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Compare the way the relationships between members of different generations are presented in the 'Follower', 'Baby-Sitting' and 'On My First Sonne' and 'The Affliction of Margaret'.

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Introduction

Compare the way the relationships between members of different generations are presented in the 'Follower', 'Baby-Sitting' and 'On My First Sonne' and 'The Affliction of Margaret'. Write about: * What the relationships between generations are like in the poems * The ways in which the relationships are similar and different * The methods the poets use to show what the relationships are like * Which of the poems you like best and why Follower, Baby-Sitting, On My First Sonne and The Affliction of Margaret all show a parent/child relationship. The relationship between these two generations is stressed by the poets in various ways including the ways that the younger member 'stumbles' and 'falls'. In 'Follower', By Seamus Heaney, Heaney writes about the way that a son follows his father who works on a horse plough. The relationship between the young and the old in this poem is reasonably simple - the younger person (the son) is portrayed as weak and young (typical view of a child) ...read more.

Middle

In 'On My First Sonne', by Ben Jonson, a relationship is expressed between the deceased child's father and the deceased boy. The poem is simple, and illustrates the love that Ben Jonson feels for his son, and the grief he bears as the result of his son's death. Jonson feels that he sinned: 'my sinne was too much hope of thee, lov'd boy'. He believes that his sin was wanting too much for his son, and his punishment was to have his son taken away from him. Lines 3 and 4 are about the 'lending of his son from God'. Jonson believes that his son has been 'lent' by God and agreed to God, and he will be returned on the 'just day', meaning the death of his son. In 'The Affliction of Margaret', William Wordsworth writes about the frustration a mother bears because she does not know where her son is. Margaret does not know where her son his, and the mystery is never solved as we never hear of the fate of her son. ...read more.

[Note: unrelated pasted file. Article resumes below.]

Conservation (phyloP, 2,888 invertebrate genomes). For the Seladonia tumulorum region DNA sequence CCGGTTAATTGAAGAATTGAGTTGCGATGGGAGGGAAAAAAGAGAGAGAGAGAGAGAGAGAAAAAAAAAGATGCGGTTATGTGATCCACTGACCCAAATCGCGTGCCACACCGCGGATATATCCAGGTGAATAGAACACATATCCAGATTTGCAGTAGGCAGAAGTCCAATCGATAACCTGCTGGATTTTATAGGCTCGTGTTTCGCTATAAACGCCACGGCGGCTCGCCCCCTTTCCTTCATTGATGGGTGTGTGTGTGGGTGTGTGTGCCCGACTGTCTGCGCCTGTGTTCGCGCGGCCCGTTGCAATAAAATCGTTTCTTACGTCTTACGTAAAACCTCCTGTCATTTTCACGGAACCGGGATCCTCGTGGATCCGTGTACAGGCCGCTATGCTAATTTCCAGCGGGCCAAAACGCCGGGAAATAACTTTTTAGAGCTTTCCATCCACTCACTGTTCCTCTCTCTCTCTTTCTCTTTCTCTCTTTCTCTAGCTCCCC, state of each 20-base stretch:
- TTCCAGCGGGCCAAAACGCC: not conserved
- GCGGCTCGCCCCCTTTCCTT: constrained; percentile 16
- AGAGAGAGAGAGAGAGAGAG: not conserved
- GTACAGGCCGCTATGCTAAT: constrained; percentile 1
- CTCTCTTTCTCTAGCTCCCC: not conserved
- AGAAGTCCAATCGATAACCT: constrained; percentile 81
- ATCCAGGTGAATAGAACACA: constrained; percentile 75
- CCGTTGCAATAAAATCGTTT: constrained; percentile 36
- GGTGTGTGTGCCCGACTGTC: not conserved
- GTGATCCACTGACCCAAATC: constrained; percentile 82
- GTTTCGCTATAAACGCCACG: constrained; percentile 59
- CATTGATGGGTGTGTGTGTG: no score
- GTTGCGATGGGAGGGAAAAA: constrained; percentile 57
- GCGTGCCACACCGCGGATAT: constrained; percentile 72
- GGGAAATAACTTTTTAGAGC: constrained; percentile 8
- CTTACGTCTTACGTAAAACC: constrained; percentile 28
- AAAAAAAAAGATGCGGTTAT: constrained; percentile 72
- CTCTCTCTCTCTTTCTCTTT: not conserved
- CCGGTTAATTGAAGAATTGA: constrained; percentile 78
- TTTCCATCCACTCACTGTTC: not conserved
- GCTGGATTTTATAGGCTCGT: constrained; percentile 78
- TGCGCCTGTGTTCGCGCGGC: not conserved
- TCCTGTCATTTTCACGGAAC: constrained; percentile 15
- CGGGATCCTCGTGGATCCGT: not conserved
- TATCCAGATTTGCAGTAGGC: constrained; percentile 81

Conclusion

All of the poems show a relationship between members of different generations. Seamus Heaney, in 'Follower' writes about how he used to follow in his fathers footsteps, literally, when his father used to work on the horse plough and also metaphorically: he wants to follow in his fathers footsteps. Heaney illustrates the difference between the son and father in that the father is seen as masterful, and the child is portrayed as clumsy. In 'Baby-Sitting', Clarke writes about the events when she baby sat a young child and the difference and anxiety she felt because she knew that the child was not hers. In 'On My First Sonne', Jonson writes about the loss of his son and the feelings for him after his death and how he writes the poem as thought his son can actually hear him. This ironic because he cannot; and finally in 'The Affliction of Margaret', Wordsworth writes about the frustration felt by a lady called Margaret who does not know where her son is and hasn't seen him for a long time. ?? ?? ?? ?? COMPARISON ESSAY NUMBER 5 6TH NOV 04 GEORGE EDWARDS ...read more.

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